I cleared my throat and got the attention from all three of the men. “You’re all looking at me thinking I’m too young to be here. You don’t think I have much importance in this case, do you?” I paused, scanning their faces. Their expressions weren’t any that I could read.
“Wrong. I’m quite important, and you three are about to find out why.”
I paused again, watching Jacob and Derek both adjust themselves in their seats awkwardly so that they were sitting up more. Yeah, now you show respect and stop lacking self dignity, I thought.
I chuckled from annoyance a little under my breath. No one ever took me seriously until I told them I was important. Sighing, I walked over towards Detective Carter and continued. “We’re going to play a little game. Do you remember the whole whoever-draws-the-shortest-stick-wins deal?”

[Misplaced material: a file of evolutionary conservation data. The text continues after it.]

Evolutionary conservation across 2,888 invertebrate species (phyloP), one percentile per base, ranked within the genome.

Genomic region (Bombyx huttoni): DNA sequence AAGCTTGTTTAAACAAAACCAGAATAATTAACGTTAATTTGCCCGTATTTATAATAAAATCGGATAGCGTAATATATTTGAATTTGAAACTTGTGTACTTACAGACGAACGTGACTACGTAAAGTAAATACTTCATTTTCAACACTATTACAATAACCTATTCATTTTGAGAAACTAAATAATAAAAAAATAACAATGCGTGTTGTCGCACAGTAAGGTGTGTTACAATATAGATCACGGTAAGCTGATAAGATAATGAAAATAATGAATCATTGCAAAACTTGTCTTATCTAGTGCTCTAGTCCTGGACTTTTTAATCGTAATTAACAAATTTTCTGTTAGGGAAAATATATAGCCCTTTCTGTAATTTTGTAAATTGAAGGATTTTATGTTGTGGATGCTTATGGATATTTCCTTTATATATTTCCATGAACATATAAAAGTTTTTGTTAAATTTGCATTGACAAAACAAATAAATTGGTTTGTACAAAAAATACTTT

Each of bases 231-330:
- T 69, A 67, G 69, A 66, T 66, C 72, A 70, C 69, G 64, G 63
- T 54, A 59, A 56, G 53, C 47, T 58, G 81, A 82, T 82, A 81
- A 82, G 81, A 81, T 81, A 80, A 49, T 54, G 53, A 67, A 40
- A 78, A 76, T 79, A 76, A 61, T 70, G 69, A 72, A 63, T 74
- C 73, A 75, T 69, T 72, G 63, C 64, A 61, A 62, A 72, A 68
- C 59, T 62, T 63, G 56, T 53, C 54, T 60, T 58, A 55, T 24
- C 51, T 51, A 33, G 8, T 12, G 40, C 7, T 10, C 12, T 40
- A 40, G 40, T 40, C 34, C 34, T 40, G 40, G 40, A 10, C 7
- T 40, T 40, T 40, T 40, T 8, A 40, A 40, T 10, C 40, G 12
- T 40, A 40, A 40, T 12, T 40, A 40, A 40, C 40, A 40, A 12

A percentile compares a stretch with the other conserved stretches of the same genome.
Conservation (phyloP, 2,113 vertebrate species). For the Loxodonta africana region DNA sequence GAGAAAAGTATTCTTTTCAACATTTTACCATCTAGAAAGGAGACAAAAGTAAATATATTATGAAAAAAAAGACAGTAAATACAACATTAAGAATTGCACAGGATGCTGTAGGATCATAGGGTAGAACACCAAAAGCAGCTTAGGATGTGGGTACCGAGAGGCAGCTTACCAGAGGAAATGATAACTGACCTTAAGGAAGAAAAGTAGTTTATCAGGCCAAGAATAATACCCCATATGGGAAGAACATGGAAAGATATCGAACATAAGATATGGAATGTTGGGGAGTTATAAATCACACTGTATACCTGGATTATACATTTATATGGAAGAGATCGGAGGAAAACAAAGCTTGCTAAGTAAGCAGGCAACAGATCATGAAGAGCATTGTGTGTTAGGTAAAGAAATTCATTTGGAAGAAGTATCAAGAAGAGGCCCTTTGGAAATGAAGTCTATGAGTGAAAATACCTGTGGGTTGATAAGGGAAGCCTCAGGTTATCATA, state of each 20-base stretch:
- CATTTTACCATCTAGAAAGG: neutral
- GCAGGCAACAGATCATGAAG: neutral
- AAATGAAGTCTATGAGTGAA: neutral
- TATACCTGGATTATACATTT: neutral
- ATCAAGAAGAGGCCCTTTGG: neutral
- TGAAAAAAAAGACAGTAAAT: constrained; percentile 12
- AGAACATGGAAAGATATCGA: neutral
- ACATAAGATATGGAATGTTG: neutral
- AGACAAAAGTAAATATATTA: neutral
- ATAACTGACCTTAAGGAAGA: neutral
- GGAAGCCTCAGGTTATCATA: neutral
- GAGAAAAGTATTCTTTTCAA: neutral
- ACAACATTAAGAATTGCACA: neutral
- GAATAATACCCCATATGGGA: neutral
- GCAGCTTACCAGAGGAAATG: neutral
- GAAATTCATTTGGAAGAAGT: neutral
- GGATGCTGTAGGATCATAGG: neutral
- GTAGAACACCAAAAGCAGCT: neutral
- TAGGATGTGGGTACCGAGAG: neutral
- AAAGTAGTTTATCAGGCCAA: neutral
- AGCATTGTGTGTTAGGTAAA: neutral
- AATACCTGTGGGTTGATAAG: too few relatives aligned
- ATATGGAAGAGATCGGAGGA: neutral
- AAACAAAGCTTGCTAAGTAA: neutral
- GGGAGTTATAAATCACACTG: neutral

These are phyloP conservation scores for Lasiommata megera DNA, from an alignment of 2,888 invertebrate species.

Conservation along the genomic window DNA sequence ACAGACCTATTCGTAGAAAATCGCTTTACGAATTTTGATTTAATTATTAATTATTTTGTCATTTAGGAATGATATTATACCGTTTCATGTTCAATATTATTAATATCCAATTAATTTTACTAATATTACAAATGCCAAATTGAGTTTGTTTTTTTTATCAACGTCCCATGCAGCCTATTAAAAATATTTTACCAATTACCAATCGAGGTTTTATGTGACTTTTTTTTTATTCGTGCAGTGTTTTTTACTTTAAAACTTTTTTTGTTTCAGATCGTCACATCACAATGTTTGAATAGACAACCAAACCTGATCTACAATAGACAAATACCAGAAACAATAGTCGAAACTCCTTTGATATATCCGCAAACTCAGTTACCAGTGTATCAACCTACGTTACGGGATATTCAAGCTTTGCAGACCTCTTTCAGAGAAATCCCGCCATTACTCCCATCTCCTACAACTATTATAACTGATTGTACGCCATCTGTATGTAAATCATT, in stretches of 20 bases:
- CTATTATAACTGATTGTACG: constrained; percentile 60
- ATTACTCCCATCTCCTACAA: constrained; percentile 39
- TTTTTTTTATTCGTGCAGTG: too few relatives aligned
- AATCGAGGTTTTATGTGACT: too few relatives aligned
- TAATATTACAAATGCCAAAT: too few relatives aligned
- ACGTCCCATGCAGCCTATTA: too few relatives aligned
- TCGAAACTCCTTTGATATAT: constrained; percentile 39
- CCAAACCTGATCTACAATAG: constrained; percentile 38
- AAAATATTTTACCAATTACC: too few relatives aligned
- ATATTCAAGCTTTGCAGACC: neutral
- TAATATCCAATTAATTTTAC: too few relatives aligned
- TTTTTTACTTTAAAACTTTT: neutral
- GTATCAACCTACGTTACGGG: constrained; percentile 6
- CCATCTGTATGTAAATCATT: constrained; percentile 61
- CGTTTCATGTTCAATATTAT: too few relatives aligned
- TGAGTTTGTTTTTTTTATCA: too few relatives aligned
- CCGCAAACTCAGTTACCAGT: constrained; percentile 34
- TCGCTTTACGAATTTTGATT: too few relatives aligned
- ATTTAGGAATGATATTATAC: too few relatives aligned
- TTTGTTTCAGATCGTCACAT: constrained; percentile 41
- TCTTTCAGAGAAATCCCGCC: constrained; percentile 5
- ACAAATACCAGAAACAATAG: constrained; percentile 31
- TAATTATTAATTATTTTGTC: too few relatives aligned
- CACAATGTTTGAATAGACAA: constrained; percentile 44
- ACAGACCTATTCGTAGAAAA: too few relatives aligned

No response.
“Sure you do,” I said quickly, aggravated by the lack of participation. I’m not rude, but people’s attitudes should really change. You would think they’d be kissing my feet, seeing as their fate laid in my hands. But of course, they didn’t know that yet. They assumed, probably, that I was simply there to question them. Wrong again, guys, wrong again.
I kept going. “I’ve got three straws,” I stated as Detective Carter handed me the straws from the shelves beside him, “and you’re going to draw one. Does that seem simple enough?”
Still no response, but a small sigh escaped from Derek’s mouth. I rolled my eyes and held the straws out in front of me; where all three were within reach of each of the men. Sure, this isn’t the usual method used when investigating a murder, but come on. I’m seventeen. I’ve got to have a little bit of my fun.